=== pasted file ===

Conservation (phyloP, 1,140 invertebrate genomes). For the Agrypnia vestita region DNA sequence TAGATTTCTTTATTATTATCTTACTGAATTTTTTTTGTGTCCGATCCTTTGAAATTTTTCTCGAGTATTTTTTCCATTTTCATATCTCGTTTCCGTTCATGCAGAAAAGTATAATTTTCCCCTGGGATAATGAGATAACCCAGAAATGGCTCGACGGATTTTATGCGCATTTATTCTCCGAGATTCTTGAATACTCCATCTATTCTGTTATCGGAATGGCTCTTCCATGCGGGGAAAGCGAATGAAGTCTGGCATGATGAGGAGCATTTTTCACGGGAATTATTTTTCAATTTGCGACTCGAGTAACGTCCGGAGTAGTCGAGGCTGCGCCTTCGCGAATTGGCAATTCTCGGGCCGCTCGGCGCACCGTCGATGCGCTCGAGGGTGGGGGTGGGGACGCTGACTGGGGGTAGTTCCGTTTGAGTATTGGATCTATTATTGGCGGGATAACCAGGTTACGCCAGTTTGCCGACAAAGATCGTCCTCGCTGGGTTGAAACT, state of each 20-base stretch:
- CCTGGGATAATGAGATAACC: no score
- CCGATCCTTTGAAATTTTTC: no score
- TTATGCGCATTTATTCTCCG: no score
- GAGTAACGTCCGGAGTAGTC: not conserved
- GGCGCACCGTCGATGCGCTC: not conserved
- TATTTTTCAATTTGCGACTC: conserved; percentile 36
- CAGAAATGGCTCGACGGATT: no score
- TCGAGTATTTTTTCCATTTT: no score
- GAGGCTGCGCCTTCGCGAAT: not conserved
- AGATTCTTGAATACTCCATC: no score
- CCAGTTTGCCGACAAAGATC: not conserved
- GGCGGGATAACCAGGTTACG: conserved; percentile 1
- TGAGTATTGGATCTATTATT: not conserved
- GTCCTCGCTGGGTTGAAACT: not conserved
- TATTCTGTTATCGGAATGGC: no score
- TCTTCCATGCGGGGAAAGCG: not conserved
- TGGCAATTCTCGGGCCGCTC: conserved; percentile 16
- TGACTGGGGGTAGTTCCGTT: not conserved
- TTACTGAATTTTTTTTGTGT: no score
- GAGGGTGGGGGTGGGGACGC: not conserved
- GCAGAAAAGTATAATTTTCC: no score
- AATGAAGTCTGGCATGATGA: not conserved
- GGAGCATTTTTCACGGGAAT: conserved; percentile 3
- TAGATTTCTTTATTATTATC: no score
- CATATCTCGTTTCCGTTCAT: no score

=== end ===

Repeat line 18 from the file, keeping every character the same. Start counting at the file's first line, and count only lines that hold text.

- TGGCAATTCTCGGGCCGCTC: conserved; percentile 16